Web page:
The Story

Thunder Cake The Story
(From Leah Polacco)

"Grandma looked at the horizon, drew a deep breath and said, ‘This is Thunder Cake weather, all right. Looks like a storm is coming.’"
Thunder Cake is the story of how Patricia Polacco conquered her childhood fear of Michigan thunderstorms with the assistance her grandmother. By encouraging the young Patricia to ignore the approaching storm, the two wander outside to gather the ingredients for Thunder Cake, the perfect recipe for a rainy day. After the cake is in the oven, Grandma recounts the day’s events, convincing Patricia that only a "brave" girl would climb out from her hiding spot to collect eggs and tomatoes, milk the cow, and venture through Tangleweed Woods to the dry shed. Realizing that her grandma is right, Patricia welcomes the storm and a warm slice of Thunder Cake, never again to fear the "voice of thunder."

The Artwork

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Activity Ideas

"Thunder Cake" is the story of how Patricia Polacco conquered her childhood fear of Michigan thunderstorms with the assistance of her grandmother. The story can assist in one of two lessons for students: (1) It teaches children that they have the courage within, to overcome their fears, or (2) "Thunder Cake" can act as a "lead in" to a lesson about weather (specifically, thunderstorms). Below, are discussion questions and activity ideas for both lessons, along with links to a website about thunderstorms.

Discussion Questions: Be sure that your students understand that it is okay to be afraid of something. If you are going to open your classroom up for discussion, it is important to contribute your own examples, so students understand that even adults have fears. The idea behind these questions is to empower children to want to overcome their fears, without necessarily persuading them to try. (*See Below)

1. What fear did Patricia overcome in "Thunder Cake"? How?

2. If Patricia hadn't eaten any Thunder Cake, would she still have conquered her fear? (The answer is obviously "yes" because it was in the preparation of the cake that Patricia overcame her fear, not the cake itself... She had to go outside, despite the impending storm to gather ingredients. You can also use this question to demonstrate that there are different ways to overcome the same fear. After all, a child in your classroom may have defeated his/her fear of thunderstorms a different way


3. What are some of the fears you have had, and how did you overcome them? (See the Question of the Week)

4. How did you feel when you overcame your fear?

5. If you could do anything at all, fearlessly, what would it be? (This question challenges children to examine their fears, without necessarily having to vocalize them. Try leading into this question with a personal example... "If I was fearless, and could do anything at all, I would climb a mountain or travel into space.")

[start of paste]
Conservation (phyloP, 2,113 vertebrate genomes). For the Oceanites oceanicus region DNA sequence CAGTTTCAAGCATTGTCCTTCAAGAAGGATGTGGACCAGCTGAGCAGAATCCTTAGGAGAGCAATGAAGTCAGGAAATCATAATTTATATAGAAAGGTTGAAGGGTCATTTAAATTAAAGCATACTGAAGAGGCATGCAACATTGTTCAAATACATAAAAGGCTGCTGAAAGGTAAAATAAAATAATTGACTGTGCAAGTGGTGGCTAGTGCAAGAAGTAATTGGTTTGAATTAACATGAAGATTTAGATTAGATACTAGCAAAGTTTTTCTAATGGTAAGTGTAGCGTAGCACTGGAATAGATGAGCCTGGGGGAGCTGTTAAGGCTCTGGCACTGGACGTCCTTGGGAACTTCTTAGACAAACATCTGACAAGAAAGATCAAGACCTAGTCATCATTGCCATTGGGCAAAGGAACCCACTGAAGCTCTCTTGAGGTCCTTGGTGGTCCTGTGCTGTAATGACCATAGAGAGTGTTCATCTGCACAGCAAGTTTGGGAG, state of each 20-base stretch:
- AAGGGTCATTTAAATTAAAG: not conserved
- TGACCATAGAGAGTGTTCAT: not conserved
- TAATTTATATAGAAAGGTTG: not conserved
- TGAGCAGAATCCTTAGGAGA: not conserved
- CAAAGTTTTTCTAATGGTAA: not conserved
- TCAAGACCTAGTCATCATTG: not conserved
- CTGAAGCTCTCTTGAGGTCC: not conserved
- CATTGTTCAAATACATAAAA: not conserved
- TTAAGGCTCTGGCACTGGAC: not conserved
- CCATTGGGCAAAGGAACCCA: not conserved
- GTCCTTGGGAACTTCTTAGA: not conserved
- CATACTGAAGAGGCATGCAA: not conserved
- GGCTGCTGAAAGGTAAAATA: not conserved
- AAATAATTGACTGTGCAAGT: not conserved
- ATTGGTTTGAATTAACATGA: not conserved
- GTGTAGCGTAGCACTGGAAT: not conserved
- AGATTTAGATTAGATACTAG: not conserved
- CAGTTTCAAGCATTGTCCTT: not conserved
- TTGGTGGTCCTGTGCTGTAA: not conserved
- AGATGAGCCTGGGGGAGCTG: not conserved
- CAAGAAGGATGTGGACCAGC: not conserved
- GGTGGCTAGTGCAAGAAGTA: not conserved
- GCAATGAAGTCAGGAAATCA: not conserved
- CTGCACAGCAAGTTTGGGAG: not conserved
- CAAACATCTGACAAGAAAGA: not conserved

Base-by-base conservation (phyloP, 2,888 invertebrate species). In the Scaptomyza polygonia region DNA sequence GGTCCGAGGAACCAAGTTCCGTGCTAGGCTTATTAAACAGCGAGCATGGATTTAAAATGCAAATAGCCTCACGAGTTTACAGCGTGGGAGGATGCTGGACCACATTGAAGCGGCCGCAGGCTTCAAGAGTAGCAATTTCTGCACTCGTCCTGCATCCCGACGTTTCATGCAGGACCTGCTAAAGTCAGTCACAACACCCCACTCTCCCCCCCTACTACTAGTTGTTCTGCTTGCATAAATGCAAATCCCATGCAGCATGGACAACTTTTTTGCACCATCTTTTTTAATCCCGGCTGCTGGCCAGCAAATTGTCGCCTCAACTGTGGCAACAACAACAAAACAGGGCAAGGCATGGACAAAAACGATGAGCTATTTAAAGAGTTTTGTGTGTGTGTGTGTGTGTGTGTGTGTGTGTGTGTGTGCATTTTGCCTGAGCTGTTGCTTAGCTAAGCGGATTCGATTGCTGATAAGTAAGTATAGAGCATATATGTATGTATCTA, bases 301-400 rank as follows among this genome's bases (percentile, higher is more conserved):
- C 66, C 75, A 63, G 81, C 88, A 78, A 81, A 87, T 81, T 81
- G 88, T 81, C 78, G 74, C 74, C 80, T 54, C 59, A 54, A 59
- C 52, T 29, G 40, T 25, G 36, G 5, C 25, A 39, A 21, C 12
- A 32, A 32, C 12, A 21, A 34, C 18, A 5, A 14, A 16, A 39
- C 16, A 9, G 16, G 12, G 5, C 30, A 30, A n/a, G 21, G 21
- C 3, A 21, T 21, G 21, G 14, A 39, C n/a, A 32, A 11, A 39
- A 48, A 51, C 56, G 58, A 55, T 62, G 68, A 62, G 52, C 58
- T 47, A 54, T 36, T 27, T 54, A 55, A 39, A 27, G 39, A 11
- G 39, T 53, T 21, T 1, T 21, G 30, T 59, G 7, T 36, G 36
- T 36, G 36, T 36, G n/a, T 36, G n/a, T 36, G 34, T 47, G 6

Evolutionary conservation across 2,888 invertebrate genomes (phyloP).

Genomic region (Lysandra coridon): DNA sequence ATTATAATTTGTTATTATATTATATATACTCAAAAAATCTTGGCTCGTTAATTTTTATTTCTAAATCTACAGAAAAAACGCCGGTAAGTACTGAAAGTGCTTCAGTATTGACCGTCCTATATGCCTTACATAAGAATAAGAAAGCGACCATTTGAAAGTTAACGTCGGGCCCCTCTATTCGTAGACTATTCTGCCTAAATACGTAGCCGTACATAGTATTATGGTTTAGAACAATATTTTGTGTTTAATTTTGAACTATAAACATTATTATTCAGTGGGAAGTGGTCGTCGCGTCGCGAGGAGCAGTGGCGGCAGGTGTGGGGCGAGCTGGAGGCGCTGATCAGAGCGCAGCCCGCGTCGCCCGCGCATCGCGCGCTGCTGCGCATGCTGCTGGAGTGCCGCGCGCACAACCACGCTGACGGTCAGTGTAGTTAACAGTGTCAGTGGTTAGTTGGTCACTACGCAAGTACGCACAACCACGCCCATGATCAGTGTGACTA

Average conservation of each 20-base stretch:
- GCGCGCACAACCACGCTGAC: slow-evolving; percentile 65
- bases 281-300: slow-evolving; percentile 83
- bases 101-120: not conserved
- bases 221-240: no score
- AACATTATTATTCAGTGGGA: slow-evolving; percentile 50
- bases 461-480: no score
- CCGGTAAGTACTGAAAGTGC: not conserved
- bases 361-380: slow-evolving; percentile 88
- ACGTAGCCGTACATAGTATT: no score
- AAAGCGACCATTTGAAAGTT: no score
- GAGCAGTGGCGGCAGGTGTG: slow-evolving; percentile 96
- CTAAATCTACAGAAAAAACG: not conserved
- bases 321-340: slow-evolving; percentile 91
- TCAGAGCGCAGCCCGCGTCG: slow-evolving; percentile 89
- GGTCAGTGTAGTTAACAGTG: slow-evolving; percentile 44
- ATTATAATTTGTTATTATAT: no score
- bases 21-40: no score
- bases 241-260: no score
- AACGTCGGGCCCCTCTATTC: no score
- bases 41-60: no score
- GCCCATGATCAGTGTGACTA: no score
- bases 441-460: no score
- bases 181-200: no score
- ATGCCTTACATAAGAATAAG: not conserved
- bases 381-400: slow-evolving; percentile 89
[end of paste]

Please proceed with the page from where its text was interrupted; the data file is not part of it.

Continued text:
6. Note: These questions may only be appropriate for older children, or in certain classroom environments... What is something you are still afraid of? (As it may be uncomfortable for children to vocalize their fears, begin by telling your students about something that you are still afraid of, even as an adult... spiders, darkness, etc.) Do you intend to overcome this fear, and if so, then how? (If you ask the latter question, be ready to offer your own suggestions.* A child may want to overcome a fear of water, but have no idea how to go about it. You could suggest they ask their parent or someone they trust, to accompany them to swimming lessons.)

Activity Ideas:

1. Have your students draw a picture of something they were/are afraid of. Suggest they draw themselves in the picture, triumphing over that fear. For example, if a child is afraid of trains, have them draw a picture of themselves sitting on a train. For younger students, you may want to focus only on fears that they have already conquered, as it may be difficult for some students to imagine themselves triumphing over a fear they still have.

2. Print off the National Severe Storms Laboratory color-in of "Bill, Maria and the Thunderstorm" to color @ Have them draw a picture of themselves, standing with Bill and Maria and/or have them draw the lightning in the background.

3. Rather than printing off the color-in, have your students draw their own interpretations of thunderstorms.

4. Print off the Thunder Cake mini-poster that illustrates the process Patricia underwent to overcome her fear of thunderstorms. Have your students color on the back, the process they once took to overcome a fear they used to have (Discussion Question #3 and Question of the Week).

5. Test your students' knowledge of the book with the Thunder Cake quiz.


National Severe Storms Laboratory Links (for those instructors interested in teaching about weather or thunderstorms):

For the NSSL homepage:

For Questions and Answers about Thunderstorms:

For additional weather and climate resources:

For additional Bill and Maria color-ins:

*In light of recent tragic events, it is understandable that children may fear terrorism, and come to you, their teacher, for a solution to that fear. If you open a discussion within your clasroom about fears (See Questions 5 & 6), be ready with suggestions or advice, but be sure to consult your school's guidelines on dealing with such delicate subject matter.

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